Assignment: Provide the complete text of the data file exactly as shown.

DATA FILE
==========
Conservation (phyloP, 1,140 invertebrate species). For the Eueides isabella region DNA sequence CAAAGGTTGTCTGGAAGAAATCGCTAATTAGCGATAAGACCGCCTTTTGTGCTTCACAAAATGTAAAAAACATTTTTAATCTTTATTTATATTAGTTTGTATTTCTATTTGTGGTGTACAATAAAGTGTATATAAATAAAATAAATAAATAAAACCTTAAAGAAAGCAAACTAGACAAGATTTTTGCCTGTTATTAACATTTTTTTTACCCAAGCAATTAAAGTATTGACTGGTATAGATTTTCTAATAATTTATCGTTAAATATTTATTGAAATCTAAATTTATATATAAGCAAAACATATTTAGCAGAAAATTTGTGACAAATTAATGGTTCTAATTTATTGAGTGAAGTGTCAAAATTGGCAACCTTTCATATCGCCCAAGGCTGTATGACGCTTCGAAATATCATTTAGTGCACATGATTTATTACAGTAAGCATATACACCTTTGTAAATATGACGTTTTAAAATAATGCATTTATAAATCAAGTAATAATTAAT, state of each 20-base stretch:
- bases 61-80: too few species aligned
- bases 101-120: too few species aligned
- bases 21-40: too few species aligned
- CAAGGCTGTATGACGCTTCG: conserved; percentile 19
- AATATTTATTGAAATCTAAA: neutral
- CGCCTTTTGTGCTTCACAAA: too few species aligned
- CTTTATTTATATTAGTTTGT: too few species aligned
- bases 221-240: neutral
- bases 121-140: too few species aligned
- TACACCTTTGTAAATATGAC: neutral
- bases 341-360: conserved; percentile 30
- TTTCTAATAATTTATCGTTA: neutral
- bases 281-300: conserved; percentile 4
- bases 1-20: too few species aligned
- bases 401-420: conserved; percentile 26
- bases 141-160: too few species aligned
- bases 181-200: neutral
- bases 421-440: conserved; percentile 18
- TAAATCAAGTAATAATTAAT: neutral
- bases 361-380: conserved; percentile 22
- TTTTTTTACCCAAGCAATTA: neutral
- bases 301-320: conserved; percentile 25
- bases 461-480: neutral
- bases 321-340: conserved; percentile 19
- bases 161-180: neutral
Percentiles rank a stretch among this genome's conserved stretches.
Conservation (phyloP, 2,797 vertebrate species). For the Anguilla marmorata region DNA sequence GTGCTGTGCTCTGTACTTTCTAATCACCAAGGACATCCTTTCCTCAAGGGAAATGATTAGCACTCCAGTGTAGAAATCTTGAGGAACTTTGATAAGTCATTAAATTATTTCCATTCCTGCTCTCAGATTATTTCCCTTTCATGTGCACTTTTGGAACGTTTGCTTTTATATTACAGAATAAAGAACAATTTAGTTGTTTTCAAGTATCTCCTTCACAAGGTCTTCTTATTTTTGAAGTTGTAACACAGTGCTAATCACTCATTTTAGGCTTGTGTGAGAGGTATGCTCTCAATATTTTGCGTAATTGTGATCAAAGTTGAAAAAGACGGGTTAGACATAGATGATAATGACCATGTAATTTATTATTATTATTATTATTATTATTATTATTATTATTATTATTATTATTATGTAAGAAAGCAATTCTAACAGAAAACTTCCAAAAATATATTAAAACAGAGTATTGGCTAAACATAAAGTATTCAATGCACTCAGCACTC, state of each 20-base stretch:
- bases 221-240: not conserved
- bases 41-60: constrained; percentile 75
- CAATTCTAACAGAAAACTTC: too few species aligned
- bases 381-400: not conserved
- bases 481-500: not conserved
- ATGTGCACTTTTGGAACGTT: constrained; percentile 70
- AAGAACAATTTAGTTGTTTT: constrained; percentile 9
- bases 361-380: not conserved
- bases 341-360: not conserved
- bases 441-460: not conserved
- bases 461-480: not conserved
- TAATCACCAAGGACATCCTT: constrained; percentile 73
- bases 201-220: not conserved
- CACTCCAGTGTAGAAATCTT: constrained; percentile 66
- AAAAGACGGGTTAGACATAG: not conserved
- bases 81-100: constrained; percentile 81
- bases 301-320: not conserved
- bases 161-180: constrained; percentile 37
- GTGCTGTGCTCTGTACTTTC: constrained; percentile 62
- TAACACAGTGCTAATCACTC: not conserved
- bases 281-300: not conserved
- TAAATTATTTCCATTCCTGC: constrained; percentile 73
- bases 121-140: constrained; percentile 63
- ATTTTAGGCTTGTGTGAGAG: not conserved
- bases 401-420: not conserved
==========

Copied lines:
Conservation (phyloP, 1,140 invertebrate species). For the Eueides isabella region DNA sequence CAAAGGTTGTCTGGAAGAAATCGCTAATTAGCGATAAGACCGCCTTTTGTGCTTCACAAAATGTAAAAAACATTTTTAATCTTTATTTATATTAGTTTGTATTTCTATTTGTGGTGTACAATAAAGTGTATATAAATAAAATAAATAAATAAAACCTTAAAGAAAGCAAACTAGACAAGATTTTTGCCTGTTATTAACATTTTTTTTACCCAAGCAATTAAAGTATTGACTGGTATAGATTTTCTAATAATTTATCGTTAAATATTTATTGAAATCTAAATTTATATATAAGCAAAACATATTTAGCAGAAAATTTGTGACAAATTAATGGTTCTAATTTATTGAGTGAAGTGTCAAAATTGGCAACCTTTCATATCGCCCAAGGCTGTATGACGCTTCGAAATATCATTTAGTGCACATGATTTATTACAGTAAGCATATACACCTTTGTAAATATGACGTTTTAAAATAATGCATTTATAAATCAAGTAATAATTAAT, state of each 20-base stretch:
- bases 61-80: too few species aligned
- bases 101-120: too few species aligned
- bases 21-40: too few species aligned
- CAAGGCTGTATGACGCTTCG: conserved; percentile 19
- AATATTTATTGAAATCTAAA: neutral
- CGCCTTTTGTGCTTCACAAA: too few species aligned
- CTTTATTTATATTAGTTTGT: too few species aligned
- bases 221-240: neutral
- bases 121-140: too few species aligned
- TACACCTTTGTAAATATGAC: neutral
- bases 341-360: conserved; percentile 30
- TTTCTAATAATTTATCGTTA: neutral
- bases 281-300: conserved; percentile 4
- bases 1-20: too few species aligned
- bases 401-420: conserved; percentile 26
- bases 141-160: too few species aligned
- bases 181-200: neutral
- bases 421-440: conserved; percentile 18
- TAAATCAAGTAATAATTAAT: neutral
- bases 361-380: conserved; percentile 22
- TTTTTTTACCCAAGCAATTA: neutral
- bases 301-320: conserved; percentile 25
- bases 461-480: neutral
- bases 321-340: conserved; percentile 19
- bases 161-180: neutral
Percentiles rank a stretch among this genome's conserved stretches.
Conservation (phyloP, 2,797 vertebrate species). For the Anguilla marmorata region DNA sequence GTGCTGTGCTCTGTACTTTCTAATCACCAAGGACATCCTTTCCTCAAGGGAAATGATTAGCACTCCAGTGTAGAAATCTTGAGGAACTTTGATAAGTCATTAAATTATTTCCATTCCTGCTCTCAGATTATTTCCCTTTCATGTGCACTTTTGGAACGTTTGCTTTTATATTACAGAATAAAGAACAATTTAGTTGTTTTCAAGTATCTCCTTCACAAGGTCTTCTTATTTTTGAAGTTGTAACACAGTGCTAATCACTCATTTTAGGCTTGTGTGAGAGGTATGCTCTCAATATTTTGCGTAATTGTGATCAAAGTTGAAAAAGACGGGTTAGACATAGATGATAATGACCATGTAATTTATTATTATTATTATTATTATTATTATTATTATTATTATTATTATTATTATGTAAGAAAGCAATTCTAACAGAAAACTTCCAAAAATATATTAAAACAGAGTATTGGCTAAACATAAAGTATTCAATGCACTCAGCACTC, state of each 20-base stretch:
- bases 221-240: not conserved
- bases 41-60: constrained; percentile 75
- CAATTCTAACAGAAAACTTC: too few species aligned
- bases 381-400: not conserved
- bases 481-500: not conserved
- ATGTGCACTTTTGGAACGTT: constrained; percentile 70
- AAGAACAATTTAGTTGTTTT: constrained; percentile 9
- bases 361-380: not conserved
- bases 341-360: not conserved
- bases 441-460: not conserved
- bases 461-480: not conserved
- TAATCACCAAGGACATCCTT: constrained; percentile 73
- bases 201-220: not conserved
- CACTCCAGTGTAGAAATCTT: constrained; percentile 66
- AAAAGACGGGTTAGACATAG: not conserved
- bases 81-100: constrained; percentile 81
- bases 301-320: not conserved
- bases 161-180: constrained; percentile 37
- GTGCTGTGCTCTGTACTTTC: constrained; percentile 62
- TAACACAGTGCTAATCACTC: not conserved
- bases 281-300: not conserved
- TAAATTATTTCCATTCCTGC: constrained; percentile 73
- bases 121-140: constrained; percentile 63
- ATTTTAGGCTTGTGTGAGAG: not conserved
- bases 401-420: not conserved